How did the solids and liquids order by density? (Rubbing Alcohol, water, salt water)

How would the wooden balls and steel balls fit in the order? (Wooden balls, alcohol, water, salt water, steel balls)

Based on the order you placed the solids and liquids in, predict which balls will sink or float in each of the liquids. For example, will the wooden ball sink or float in rubbing alcohol or water or salt water? Will the rubber ball sink or float in rubbing alcohol or water or salt water? Will the glass ball sink or float in rubbing alcohol or water or salt water? Will the steel ball sink or float in rubbing alcohol or water or salt water? Explain your predictions. (Make predictions)

Students can then test their predictions with the materials provided. Discuss the results.

**STUDENT ACTIVITY
SHEET for Learning Experience 5 **

**Name_________________**

DENSITY

Density is the measure of the “compactness” of a material. It is the ratio of mass to volume for any material. It is usually measured in grams per cubic centimeter (g/cc, g/cm³) and tells how much matter is packed into a given space. Density is not a simple comparison of the “heaviness” or “lightness” of materials. It is instead, a comparison of the “heaviness” or “lightness” of the same volume of material (mass per unit volume). The density of a material is determined by the masses of the atoms in the material and the amount of space between the atoms. Gases have a low density not only because the atoms making up the gases have a small mass, but also because there is a large amount of space between the atoms. The heavy metals like gold, lead, and uranium are very dense because the atoms they are composed of are massive and spaced closely together.

To calculate density, we divide the mass of the material in grams by its volume in cubic centimeters. We might just as well divide the mass in kilograms by the volume in liters, or the mass in metric tons by the volume in cubic meters, the answer in each case would be numerically the same. The density of an object equals its weight divided by its volume (D = M/V).

On the following chart, fill in the mass and volume of each ball from the previous learning experiences. Use the formula for density (Density = Mass/Volume or Mass ÷ Volume) and your calculator to find the density of the wooden ball and steel ball. Write your answers in the last column inside the chart below. (The formula is Density = Mass/Volume.)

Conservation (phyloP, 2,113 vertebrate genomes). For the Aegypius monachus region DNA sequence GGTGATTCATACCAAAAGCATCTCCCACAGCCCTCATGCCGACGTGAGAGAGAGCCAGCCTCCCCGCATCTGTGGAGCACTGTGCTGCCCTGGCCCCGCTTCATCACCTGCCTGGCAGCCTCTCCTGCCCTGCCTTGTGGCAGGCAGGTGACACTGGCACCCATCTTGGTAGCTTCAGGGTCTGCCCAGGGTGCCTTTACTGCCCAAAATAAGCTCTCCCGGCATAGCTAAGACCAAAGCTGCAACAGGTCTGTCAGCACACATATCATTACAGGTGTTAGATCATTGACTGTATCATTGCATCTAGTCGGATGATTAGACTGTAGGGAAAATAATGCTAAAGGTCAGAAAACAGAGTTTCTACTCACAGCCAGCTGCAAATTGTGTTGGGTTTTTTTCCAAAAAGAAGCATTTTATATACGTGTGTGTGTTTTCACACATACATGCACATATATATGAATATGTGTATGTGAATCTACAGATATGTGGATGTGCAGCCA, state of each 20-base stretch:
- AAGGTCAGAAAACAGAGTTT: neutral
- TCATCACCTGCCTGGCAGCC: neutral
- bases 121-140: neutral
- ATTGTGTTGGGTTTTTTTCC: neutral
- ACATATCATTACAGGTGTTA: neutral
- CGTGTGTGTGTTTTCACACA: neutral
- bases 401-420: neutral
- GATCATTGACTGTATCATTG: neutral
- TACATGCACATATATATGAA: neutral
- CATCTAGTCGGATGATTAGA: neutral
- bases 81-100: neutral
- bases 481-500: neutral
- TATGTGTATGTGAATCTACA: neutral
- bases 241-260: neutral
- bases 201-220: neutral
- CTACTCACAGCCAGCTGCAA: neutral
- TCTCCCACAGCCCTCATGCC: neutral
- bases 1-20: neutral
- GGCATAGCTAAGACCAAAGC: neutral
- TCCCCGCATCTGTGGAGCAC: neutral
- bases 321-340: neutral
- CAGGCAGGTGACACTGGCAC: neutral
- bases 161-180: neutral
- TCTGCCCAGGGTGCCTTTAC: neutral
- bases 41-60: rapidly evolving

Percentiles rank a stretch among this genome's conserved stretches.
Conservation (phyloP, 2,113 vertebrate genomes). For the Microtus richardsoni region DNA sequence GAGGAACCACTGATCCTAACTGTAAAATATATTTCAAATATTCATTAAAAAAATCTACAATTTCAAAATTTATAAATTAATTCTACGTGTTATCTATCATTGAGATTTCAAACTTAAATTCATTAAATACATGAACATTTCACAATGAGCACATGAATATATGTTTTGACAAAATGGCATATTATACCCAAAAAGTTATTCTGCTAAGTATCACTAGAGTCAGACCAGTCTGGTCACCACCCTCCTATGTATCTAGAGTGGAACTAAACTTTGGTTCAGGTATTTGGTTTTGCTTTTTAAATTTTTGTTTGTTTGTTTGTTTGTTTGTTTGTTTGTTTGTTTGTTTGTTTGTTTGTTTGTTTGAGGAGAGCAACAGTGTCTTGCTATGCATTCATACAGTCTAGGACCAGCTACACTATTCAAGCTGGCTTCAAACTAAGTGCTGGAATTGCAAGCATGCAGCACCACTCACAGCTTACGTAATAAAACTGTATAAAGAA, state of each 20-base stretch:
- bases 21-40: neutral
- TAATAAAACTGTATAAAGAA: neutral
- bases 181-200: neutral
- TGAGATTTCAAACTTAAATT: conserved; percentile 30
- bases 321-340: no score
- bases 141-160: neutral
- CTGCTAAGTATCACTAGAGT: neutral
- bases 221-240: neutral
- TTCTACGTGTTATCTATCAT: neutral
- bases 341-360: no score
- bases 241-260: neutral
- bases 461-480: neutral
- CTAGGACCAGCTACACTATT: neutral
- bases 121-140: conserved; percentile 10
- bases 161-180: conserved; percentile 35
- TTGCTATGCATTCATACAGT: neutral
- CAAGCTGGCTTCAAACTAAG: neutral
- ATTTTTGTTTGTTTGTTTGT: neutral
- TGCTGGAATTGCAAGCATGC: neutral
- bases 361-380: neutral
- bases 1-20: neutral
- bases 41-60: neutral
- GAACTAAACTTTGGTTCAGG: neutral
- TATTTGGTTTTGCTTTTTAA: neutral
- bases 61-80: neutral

Mass (g) | Volume (cm cubed) | Density (g/cm cubed) | |
---|---|---|---|

wooden ball | |||

steel ball |

After calculating the mass, volume, and density of the wooden and steel balls, refer to Learning Experience 2 and Learning Experience 4 to fill-in the mass and volume of the super ball, black rubber ball, and glass ball in the chart below. Use the formula for density, Density = Mass/Volume, and your calculator to get the density of each ball.

Mass (g) | Volume (cm cubed) | Density (g/cm cubed) | |
---|---|---|---|

super ball | |||

black rubber ball | |||

glass ball |

After calculating the mass, volume, and density of each of the solids, refer to Learning Experience 3 and Learning Experience 4 to fill-in the mass and volume of each of the liquids in the chart below. Use the formula for density, Density = Mass/Volume and your calculator to calculate the density of each liquid.

Mass (g) | Volume (cm cubed) | Density (g/cm cubed) | |
---|---|---|---|

Rubbing Alcohol | |||

Water | |||

Salt Water |

Now that you have calculated the densities of the three balls, (glass, black rubber, and super) and the three liquids (water, rubbing alcohol, and salt water) serial order the densities beginning with the least dense.

Solids & Liquids | Density |
---|---|

1. | |

2. | |

3. | |

4. | |

5. | |

6. |